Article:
Overview: The Americans with Disabilities Act (ADA), as well as various state and local laws, prevent employee discrimination against employees and applicants with disabilities. Under federal law, a qualified individual with a disability is defined as an individual who, with or without reasonable accommodation, can perform the essential functions of the job. A disability can be (1) a physical or mental impairment that substantially limits one or more major life activities; (2) a record of such an impairment; or (3) being regarded as having such an impairment. This definition can vary from state to state.
Since the ADA was amended in 2008 - through the ADA Amendments Act (ADAAA) - it is easier to prove that an individual is disabled under federal law. Therefore, employers should aim to establish policies and practices that prohibit disability discrimination and focus on the interactive process. Employers should be careful regarding preemployment inquiries and employment decisions that violate the ADA. Employers should also understand that they are legally obligated to provide reasonable accommodations to employees and applicants with disabilities unless an employer can show that it would suffer an undue hardship.
Trends: Because the passage of the ADAAA significantly expanded the definition of disability, many individuals who were not considered disabled under the law, are now protected. For example, individuals with who are obese, who suffer from allergic reactions to fragrances, who suffer from post-partum depression and even individuals with a fear of heights have been able to prove that they meet the definition of disabled under the law. Employers should know that the current use of illegal drugs such as marijuana even if used for medical purposes is still not protected under the ADA. However, some state laws may provide users of medical marijuana with greater protection. As such, employers should be aware of all state and local laws with regard to disability.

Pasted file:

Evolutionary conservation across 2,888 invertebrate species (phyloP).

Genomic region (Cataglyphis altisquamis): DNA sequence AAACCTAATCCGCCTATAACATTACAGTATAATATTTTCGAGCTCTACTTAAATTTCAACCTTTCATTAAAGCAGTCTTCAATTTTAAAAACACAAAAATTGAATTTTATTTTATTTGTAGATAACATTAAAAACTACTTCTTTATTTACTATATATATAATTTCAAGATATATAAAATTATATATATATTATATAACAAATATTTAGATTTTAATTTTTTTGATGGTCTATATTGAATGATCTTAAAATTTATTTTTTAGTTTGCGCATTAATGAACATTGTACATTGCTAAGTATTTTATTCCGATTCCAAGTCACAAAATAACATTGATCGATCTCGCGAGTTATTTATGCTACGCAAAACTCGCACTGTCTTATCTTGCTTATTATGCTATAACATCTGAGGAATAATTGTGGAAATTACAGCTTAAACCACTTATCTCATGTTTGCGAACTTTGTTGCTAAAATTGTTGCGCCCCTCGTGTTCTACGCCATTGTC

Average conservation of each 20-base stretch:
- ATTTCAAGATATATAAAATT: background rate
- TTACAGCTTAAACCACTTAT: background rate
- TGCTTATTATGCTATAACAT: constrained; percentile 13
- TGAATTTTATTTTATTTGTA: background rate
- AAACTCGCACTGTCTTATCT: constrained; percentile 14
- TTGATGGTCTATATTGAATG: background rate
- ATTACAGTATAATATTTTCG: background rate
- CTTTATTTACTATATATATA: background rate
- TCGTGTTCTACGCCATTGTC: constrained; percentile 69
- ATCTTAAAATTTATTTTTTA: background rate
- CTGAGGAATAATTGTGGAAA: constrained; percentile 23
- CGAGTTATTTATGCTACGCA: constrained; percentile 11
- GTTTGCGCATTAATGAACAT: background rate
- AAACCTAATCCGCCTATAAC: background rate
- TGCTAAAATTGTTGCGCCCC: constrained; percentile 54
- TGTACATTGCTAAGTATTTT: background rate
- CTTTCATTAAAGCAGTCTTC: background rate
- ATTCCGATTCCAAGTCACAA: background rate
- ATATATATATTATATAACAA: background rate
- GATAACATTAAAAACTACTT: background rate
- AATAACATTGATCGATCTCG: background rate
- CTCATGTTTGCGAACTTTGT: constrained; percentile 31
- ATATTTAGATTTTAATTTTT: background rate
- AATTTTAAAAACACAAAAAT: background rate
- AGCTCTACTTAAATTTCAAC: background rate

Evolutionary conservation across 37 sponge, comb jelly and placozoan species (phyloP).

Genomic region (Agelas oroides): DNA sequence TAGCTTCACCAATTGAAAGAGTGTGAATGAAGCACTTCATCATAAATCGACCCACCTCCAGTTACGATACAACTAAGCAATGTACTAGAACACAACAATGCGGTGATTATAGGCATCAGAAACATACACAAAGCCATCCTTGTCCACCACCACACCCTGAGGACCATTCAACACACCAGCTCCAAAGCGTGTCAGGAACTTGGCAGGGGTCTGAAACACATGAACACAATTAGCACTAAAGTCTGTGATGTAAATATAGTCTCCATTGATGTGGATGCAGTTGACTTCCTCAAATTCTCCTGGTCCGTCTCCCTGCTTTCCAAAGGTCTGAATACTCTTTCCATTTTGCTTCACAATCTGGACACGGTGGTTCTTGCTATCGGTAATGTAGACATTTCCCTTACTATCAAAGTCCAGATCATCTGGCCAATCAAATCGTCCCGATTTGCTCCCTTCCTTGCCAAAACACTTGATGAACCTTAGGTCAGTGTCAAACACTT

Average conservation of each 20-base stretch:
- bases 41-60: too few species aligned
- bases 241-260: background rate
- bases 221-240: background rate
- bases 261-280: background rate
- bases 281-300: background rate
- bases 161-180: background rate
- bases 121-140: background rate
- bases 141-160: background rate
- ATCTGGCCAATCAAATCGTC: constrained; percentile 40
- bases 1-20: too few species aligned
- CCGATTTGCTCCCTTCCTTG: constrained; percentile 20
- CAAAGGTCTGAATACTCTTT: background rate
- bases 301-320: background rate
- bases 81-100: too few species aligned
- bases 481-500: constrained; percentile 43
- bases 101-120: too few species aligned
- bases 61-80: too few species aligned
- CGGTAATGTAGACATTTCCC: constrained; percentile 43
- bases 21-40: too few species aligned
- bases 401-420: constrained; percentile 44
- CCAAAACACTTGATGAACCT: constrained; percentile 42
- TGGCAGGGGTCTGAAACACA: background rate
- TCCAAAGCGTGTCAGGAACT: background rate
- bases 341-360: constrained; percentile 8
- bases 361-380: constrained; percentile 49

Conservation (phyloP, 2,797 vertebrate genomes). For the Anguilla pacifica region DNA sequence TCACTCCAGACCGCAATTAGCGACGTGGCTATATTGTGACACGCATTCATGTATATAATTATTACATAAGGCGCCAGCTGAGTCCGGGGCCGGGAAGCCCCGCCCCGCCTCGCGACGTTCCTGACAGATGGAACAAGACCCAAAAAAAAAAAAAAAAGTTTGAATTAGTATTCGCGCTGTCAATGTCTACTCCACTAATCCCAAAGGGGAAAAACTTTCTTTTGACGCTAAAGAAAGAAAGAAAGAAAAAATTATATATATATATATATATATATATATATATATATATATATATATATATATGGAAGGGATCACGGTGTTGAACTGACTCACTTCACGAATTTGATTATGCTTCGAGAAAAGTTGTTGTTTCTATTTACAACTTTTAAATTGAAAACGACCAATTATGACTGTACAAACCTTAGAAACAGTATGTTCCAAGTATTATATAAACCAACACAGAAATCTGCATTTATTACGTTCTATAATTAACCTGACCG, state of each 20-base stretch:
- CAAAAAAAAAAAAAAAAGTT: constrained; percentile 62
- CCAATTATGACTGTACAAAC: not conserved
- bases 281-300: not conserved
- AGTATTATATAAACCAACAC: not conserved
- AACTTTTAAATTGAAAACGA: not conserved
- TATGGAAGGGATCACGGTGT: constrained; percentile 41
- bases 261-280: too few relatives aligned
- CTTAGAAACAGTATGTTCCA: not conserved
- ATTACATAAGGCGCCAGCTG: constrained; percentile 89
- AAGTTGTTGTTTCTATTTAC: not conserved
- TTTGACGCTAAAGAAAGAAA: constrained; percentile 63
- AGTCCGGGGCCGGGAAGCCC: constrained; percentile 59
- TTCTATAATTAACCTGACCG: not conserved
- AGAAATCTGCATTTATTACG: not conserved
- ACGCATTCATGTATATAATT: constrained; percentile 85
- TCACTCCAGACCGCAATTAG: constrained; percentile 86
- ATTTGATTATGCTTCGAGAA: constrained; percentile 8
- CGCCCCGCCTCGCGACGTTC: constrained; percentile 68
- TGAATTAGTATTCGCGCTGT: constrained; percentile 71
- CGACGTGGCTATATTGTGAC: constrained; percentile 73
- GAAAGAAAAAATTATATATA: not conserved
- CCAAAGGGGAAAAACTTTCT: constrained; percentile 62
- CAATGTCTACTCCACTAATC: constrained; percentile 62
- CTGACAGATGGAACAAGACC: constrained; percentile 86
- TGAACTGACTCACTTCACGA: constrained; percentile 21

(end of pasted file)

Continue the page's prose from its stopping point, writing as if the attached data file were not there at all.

Further, employers should be aware that the US Department of Justice (DOJ) recently released guidance regarding individuals with or perceived to have AIDS/HIV. The guidance explains that individuals who are HIV-positive or carrying AIDS are covered by the ADA regardless of if they are showing symptoms of the disease. It also provides examples of reasonable accommodations employers can offer.
Author: Melissa Burdorf, JD, Legal Editor
Updated to reflect the EEOC's Enforcement Guidance on Retaliation and Related Issues.
Updated to incorporate the medical marijuana law, effective September 6, 2016.
Updated to incorporate pregnancy accommodation requirements, effective August 10, 2016.
Updated to incorporate amendments to the law on service animals in public accommodations, effective July 29, 2016.
Updated to incorporate regulations clarifying the Pregnant Workers' Fairness Act, effective July 20, 2016.
Updated to reflect amendment expanding discrimination protections to members of the National Guard of any state, effective July 1, 2016.
Updated to reflect information on a court ruling regarding reasonable accommodations.
Enhanced to improve the comprehensiveness, organization and scope of coverage and updated to reflect forthcoming requirements for employers to electronically report injury and illness data to OSHA.
Updated to reflect new regulations prohibiting discrimination against an individual because of his or her association with an individual with a disability.
HR guidance on disability discrimination and ensuring that employees and applicants with disabilities receive fair treatment.